For a 1.5 GHz sample rate, in 1:2 demux mode, the conversion data will be output synchronous to a 750 MHz clock. Even at this reduced speed, some FPGA memories and latches would not be able to accept this data directly. It is therefore beneficial to make use of a DDR method, where data is presented to the outputs on the both the rising and falling edges of the clock. Although the data rate remains the same for DDR signaling, the clock frequency is halved again to a more manageable 375 MHz. This frequency is now in the realms of the FPGA IOB data latches.
Before this data can be stored in FPGA memory, a small pipeline constructed from a series of data latches is required. Starting with the inputs, for each data line connected to an IOB pair on the FPGA, two latches will be used to capture the incoming data. One latch is clocked on the rising edge of a phase-locked data clock, while the second latch is clocked using a signal that is 180 degrees out of phase. See figure 3 for illustration. The relative position of these clocks should be adjusted so that the edges are aligned with the center of the data eye, taking into account the propagation delay of the signal as it enters the FPGA.
Figure 3: FPGA Data Capture Architecture
The Virtex-4 device is equipped with DCMs that allow these clock signals to be generated internally and can be phase-locked to the incoming data clock.
After latching the incoming data using a DCM, the clock domain must be shifted using an intermediate set of latches so that all of the data can be clocked into a memory array on the same clock edge. Because of the speed of the clock, there is not sufficient setup and hold time to re-clock the data; therefore the data must be de-multiplexed again to lower the data rate to 187.5 MHz. Once lowered, the data captured on the out-of-phase clock (even) can be re-captured using the in-phase clock (odd) running at the de-multiplexed rate. A second DCM is used to produce the de-mux clock. The clock input frequency is internally divided by two, which produces the 187.5 MHz clock signal. This DCM will provide an output that is phase-locked to the synchronous data clock (DCLK).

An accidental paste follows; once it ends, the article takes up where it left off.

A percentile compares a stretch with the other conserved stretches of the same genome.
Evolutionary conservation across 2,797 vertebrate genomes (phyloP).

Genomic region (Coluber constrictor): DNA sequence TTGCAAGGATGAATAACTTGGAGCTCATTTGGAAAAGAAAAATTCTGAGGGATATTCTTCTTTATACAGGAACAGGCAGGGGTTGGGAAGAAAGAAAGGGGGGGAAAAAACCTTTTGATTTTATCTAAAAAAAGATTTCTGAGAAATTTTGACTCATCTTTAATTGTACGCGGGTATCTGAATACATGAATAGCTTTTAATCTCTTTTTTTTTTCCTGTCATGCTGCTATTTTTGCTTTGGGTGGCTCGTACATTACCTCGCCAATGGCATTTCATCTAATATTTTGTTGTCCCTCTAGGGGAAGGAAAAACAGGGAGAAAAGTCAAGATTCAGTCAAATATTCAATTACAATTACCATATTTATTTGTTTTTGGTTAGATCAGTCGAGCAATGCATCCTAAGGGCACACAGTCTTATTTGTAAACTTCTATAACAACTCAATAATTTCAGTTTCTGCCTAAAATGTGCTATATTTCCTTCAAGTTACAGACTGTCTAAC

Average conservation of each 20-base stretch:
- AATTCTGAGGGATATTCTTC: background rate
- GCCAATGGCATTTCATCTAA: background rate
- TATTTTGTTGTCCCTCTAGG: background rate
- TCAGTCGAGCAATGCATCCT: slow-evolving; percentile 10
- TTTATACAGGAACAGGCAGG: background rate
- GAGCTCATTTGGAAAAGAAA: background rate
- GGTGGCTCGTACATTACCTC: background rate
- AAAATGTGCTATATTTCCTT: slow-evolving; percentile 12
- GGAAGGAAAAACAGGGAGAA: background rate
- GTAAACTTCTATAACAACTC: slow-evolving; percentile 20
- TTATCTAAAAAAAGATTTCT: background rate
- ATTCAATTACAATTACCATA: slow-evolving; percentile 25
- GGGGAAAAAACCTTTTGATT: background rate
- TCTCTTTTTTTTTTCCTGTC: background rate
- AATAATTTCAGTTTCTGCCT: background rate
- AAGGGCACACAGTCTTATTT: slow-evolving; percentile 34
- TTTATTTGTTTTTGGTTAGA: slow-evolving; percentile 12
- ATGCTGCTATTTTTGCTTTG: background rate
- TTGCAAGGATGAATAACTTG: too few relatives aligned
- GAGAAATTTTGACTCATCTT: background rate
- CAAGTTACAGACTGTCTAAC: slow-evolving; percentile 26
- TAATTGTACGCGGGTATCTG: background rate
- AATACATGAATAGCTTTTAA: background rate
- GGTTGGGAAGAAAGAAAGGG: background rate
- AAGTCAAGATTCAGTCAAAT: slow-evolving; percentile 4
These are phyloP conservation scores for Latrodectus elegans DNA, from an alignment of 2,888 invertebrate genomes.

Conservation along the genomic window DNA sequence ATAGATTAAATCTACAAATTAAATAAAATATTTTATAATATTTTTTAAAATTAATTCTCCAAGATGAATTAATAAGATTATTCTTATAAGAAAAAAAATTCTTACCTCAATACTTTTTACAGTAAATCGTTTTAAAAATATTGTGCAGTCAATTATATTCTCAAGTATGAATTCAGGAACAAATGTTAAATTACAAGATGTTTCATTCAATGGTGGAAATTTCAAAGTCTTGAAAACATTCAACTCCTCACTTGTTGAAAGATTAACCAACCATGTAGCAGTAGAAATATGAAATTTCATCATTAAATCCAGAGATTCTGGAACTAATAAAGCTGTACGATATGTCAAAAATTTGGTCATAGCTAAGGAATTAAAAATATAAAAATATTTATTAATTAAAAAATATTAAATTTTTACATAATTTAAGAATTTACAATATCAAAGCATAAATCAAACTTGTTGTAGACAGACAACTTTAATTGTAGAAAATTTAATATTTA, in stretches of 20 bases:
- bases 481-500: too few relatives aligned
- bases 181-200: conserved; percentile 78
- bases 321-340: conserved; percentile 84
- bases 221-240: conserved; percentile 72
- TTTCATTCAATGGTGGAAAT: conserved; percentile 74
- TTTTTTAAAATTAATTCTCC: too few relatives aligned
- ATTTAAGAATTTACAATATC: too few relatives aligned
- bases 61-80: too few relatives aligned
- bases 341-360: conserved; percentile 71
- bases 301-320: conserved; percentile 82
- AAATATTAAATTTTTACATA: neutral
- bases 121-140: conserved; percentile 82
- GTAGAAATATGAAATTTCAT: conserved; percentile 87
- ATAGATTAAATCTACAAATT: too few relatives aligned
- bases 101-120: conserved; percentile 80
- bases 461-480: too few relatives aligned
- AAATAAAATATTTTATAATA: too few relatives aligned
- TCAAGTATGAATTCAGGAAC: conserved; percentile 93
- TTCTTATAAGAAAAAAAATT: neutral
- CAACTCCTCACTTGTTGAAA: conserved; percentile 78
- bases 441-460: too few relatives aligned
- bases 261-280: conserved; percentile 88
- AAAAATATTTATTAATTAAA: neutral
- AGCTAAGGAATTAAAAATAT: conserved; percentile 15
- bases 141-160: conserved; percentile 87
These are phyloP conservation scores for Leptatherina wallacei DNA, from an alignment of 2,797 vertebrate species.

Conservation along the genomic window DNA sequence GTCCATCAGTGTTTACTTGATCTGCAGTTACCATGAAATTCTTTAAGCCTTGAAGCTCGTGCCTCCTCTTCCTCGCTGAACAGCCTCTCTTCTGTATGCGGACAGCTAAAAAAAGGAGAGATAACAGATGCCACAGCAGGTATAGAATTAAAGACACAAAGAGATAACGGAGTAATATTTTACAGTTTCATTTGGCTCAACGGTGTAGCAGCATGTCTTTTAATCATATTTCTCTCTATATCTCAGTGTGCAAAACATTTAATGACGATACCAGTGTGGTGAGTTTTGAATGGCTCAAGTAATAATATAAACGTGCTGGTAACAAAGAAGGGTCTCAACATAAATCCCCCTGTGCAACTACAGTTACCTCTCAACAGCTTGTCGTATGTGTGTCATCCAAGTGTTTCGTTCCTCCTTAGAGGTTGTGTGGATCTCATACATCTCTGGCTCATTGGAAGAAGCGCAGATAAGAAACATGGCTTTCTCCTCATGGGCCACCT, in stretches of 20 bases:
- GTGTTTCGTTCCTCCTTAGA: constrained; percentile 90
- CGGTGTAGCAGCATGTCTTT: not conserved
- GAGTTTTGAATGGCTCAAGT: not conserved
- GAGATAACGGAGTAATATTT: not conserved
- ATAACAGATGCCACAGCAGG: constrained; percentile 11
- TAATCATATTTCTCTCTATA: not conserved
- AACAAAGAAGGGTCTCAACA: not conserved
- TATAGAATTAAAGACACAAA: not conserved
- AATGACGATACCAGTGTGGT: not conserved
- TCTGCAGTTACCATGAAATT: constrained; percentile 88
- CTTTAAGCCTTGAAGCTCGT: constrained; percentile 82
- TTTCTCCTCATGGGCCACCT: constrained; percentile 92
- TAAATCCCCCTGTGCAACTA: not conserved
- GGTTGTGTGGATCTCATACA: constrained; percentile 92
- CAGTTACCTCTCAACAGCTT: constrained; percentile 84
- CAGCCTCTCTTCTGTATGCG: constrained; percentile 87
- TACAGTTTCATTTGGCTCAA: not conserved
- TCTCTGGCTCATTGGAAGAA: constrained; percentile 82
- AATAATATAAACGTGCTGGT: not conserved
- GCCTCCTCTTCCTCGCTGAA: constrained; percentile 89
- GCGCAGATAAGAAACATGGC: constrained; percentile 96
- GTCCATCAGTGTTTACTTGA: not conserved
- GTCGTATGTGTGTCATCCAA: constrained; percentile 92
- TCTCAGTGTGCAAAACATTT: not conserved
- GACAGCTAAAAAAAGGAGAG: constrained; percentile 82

To aid in system debug, the ADC08D1X20 & ADC083000 devices have the capability of providing a test pattern at the four output ports completely independent of the input signal. The ADC is disengaged and a test pattern generator is connected to the outputs, including OR+/-. The test pattern output is the same in DES Mode and Non-DES Mode. Each port is given a unique 8-bit word, alternating between 1's and 0's as described in the datasheets.
This brief overview has shown there are quite a few challenges associated with designing a gigahertz sampling system. An off the shelf reference design, however, can be used to provide a fast route from idea conception to prototyping.